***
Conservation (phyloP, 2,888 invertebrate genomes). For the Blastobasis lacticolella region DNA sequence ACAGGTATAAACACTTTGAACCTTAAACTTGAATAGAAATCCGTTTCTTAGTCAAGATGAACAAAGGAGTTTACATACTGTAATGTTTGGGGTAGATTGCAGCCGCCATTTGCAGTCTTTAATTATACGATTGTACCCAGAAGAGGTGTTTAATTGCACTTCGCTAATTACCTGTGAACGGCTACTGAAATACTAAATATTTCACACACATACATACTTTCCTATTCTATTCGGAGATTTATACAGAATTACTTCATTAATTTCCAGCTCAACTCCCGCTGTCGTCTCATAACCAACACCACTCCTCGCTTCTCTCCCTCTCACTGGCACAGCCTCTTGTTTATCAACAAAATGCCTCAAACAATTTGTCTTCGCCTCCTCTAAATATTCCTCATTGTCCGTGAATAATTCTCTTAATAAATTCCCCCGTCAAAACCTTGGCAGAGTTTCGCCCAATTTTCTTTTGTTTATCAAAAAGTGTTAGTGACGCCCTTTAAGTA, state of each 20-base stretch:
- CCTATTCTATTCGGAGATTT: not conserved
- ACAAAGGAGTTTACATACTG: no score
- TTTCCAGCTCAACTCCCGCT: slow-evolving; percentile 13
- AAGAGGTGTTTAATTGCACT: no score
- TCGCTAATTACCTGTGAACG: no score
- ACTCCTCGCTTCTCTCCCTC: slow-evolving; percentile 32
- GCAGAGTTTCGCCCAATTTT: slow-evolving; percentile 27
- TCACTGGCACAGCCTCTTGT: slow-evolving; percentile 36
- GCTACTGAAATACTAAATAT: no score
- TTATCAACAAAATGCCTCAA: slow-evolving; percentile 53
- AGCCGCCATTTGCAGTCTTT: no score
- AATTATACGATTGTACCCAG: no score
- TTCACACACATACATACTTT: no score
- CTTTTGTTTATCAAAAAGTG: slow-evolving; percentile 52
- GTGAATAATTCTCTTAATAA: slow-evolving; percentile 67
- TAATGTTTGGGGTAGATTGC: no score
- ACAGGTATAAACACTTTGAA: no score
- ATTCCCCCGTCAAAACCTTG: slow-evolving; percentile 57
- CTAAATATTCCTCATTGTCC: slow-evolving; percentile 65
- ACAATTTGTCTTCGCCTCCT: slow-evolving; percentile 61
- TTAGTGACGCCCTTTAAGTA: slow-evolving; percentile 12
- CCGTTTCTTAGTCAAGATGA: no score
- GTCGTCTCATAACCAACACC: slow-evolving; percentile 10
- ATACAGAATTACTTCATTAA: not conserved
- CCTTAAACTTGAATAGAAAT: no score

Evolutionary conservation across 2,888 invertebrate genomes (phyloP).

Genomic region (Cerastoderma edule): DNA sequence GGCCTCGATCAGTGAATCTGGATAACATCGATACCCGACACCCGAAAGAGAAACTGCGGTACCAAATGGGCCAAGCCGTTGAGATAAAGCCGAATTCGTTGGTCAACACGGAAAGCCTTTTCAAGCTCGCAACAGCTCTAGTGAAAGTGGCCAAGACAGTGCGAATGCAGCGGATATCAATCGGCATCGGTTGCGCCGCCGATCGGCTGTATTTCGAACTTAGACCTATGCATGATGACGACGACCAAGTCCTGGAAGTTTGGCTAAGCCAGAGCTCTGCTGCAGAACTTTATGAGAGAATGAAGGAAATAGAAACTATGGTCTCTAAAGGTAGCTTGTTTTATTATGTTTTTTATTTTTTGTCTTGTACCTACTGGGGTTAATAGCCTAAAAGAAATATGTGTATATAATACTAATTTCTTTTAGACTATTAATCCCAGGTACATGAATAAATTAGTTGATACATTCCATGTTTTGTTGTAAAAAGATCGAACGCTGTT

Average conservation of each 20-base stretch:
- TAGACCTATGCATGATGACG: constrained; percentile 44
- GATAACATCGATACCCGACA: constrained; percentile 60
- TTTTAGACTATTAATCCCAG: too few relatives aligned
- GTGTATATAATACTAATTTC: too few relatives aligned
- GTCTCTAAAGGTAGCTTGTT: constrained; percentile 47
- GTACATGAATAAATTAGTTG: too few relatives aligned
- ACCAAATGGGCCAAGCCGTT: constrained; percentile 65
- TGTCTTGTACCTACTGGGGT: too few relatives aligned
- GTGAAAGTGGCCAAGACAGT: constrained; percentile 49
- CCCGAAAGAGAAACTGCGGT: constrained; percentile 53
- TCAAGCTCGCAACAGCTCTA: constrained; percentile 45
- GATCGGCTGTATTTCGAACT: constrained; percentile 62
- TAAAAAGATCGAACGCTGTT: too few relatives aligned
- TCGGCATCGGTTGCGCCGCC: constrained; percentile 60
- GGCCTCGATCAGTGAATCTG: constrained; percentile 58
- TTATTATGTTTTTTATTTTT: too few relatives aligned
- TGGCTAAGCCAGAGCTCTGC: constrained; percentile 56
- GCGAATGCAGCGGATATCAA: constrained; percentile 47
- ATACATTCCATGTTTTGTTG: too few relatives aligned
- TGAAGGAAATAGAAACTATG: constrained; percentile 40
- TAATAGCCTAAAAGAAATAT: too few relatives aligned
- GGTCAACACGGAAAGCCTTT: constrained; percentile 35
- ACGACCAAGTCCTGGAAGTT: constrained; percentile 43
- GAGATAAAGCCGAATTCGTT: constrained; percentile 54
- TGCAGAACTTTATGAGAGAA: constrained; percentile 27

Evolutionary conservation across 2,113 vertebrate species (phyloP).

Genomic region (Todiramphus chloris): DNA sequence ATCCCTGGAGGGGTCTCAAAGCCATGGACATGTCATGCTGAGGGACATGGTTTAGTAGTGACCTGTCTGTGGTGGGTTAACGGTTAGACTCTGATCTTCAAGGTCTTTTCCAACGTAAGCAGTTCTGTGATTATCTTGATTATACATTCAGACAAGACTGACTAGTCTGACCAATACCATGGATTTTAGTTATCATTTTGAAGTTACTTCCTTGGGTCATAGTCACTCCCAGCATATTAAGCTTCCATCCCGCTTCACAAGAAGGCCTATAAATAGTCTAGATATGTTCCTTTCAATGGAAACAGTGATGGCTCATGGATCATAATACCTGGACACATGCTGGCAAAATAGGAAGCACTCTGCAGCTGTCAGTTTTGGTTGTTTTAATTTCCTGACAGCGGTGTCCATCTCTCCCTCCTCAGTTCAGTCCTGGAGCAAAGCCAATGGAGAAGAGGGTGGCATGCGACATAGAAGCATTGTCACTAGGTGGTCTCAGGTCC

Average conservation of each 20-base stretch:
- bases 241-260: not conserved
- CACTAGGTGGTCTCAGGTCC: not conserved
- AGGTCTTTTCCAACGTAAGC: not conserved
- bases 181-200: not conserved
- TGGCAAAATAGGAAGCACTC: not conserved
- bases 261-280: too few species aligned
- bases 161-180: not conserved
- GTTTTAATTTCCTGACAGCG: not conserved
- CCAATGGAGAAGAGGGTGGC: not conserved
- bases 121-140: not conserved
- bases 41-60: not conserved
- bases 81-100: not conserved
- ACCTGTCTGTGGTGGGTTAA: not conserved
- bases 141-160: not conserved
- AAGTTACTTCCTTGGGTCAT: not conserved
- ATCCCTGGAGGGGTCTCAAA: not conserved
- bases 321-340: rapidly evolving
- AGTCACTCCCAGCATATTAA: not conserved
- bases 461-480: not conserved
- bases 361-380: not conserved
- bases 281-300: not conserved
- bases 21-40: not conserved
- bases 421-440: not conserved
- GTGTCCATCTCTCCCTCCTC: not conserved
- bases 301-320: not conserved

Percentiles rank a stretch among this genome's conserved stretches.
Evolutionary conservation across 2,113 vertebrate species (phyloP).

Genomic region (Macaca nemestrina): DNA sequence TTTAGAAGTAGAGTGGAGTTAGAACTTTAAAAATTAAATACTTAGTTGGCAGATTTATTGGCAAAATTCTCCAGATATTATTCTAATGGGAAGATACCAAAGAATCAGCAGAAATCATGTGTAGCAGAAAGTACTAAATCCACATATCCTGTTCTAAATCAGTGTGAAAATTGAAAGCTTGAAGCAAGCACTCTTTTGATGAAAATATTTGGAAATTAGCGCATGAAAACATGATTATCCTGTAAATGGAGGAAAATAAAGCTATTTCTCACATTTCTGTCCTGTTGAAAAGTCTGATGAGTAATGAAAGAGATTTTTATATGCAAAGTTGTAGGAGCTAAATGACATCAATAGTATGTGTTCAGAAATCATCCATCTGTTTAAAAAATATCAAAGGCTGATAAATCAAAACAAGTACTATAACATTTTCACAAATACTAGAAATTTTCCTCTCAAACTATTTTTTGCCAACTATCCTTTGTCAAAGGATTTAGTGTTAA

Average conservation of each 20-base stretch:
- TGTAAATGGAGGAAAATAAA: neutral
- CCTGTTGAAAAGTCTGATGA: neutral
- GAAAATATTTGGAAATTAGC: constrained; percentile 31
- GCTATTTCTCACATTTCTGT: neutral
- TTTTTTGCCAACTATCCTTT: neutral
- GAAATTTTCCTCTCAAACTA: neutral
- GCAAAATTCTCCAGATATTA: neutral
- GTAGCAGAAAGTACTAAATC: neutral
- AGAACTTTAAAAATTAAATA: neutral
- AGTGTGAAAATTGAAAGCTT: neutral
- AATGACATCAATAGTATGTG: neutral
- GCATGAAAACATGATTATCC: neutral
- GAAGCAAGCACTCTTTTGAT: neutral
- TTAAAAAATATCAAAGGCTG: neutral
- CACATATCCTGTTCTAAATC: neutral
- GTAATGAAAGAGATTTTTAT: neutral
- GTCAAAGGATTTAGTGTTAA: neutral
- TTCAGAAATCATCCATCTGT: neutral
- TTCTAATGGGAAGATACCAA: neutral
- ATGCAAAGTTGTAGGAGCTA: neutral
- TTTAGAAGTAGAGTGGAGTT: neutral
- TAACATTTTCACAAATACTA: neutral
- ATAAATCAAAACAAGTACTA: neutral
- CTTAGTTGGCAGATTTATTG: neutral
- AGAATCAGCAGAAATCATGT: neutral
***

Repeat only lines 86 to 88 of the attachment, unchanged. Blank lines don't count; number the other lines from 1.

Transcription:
Average conservation of each 20-base stretch:
- TGTAAATGGAGGAAAATAAA: neutral
- CCTGTTGAAAAGTCTGATGA: neutral